Rudy Giuliani's 9/11 video of police fighting protesters is 'truly evil', fascism professor says

'It contains all sorts of rhetorical devices that Hitler loved to use in his orations', academic tells The Independent

Clark Mindock
New York
Thursday 12 September 2019 16:35 BST
Former New York City mayor Rudy Giuliani marks 9/11 with video showing riot police fighting protesters

To mark the anniversary of the September 11 attacks, former New York City mayor Rudy Giuliani has posted a pro-law enforcement video that has been described as “truly evil” and a “pernicious piece of propaganda”.

The video, posted on Mr Giuliani’s Twitter account, shows riot police facing off with yelling protesters. The colour scheme is bleak, with blood red and black lettering on placards being held by the demonstrators reading “Burn it down” and “FTP", apparently meaning “F*** the police”.

The 30 second clip then focuses on one of the officers, in full riot gear, staring down the protesters. In flashbacks, he is shown being given his police badge, saluting as a member of the US armed services, putting his hand over his heart during a high school football game during the national anthem, and, finally, as a child watching the aftermath of the terrorist attacks 18 years ago.

The video climaxes with the officer snapping down his visor and extending his police baton as the protesters charge towards him.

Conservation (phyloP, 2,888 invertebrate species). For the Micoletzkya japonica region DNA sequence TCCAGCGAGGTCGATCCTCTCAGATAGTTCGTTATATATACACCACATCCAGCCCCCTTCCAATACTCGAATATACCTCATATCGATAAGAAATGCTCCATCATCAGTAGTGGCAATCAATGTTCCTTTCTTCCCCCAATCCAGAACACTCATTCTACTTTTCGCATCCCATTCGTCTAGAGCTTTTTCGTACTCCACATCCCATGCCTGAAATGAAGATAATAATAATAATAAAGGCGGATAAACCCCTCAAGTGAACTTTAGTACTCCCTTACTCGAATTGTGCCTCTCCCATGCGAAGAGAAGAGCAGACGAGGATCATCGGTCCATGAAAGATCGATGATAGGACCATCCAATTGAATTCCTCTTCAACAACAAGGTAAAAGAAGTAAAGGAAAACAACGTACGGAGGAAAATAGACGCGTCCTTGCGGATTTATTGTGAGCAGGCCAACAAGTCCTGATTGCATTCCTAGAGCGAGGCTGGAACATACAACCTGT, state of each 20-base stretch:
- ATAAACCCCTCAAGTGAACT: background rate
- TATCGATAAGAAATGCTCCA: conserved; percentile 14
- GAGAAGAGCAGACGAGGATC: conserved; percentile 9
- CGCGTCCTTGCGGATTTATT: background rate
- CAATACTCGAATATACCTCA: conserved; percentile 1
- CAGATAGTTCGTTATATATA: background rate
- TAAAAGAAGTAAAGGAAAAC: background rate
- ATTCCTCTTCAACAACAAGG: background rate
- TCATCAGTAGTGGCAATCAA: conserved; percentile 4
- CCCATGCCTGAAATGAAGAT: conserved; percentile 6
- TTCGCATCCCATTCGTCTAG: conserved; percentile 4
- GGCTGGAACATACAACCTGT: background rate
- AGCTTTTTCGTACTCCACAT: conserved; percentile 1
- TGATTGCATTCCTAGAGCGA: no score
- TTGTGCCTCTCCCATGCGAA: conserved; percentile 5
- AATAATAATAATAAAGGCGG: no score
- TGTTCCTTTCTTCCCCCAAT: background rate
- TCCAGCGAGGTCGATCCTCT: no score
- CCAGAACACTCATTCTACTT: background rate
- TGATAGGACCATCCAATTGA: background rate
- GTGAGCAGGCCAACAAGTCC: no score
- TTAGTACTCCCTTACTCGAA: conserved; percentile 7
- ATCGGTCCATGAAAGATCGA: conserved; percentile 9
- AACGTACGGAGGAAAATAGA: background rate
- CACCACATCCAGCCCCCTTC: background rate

“This we’ll defend,” a message at the end of the video shared by Donald Trump’s personal lawyer and headlined "GOD BLESS AMERICA" concludes.

Robert Paxton, a professor emeritus at Columbia University, who specialises in part on the spread of fascism in western Europe following the Second World War, told The Independent that the imagery in the video — especially coming rom the man who governed one of the cities attacked on 9/11 — represents a “distortion” of the attacks, and a borrowing of the “emotional energy” of the date for political means.

“I think it’s a thoroughly pernicious piece of propaganda,” Mr Paxton said.

“The protesters are other Americans, the enemy is internal, and I think that’s dangerous and slippery,” he continued, noting that the US was also polarised following the attacks in 2001, but that the anger was not as focused inward as Mr Giuliani is now projecting.

Mr Paxton said he was hesitant to describe the video itself as “fascist” — there are marked differences between the operations of Mr Trump’s administration and that of Hitler or Mussolini — but said that there are notable elements of concern.

In the video, for instance, the “defenders of order” are celebrated, and the battle between the two groups is depicted as one of good vs evil with no nuance. The protesters are dehumanised, and lack individuality.

The video, notably, appears to ignore certain American rights, like freedom of speech and dissent, in favour of law and order.

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“It’s truly evil,” Mr Paxton said, noting his reluctance to use the word “fascist” to describe pieces of messaging. “But, it contains all sorts of rhetorical devices that Hitler loved to use in his orations.”

Mr Paxton also highlighted the suppression of speech that appears to be favoured in the video: “It’s a truly frightening bit of propaganda that could encourage violence, and certainly intolerance of any kind of dissent or debate.”

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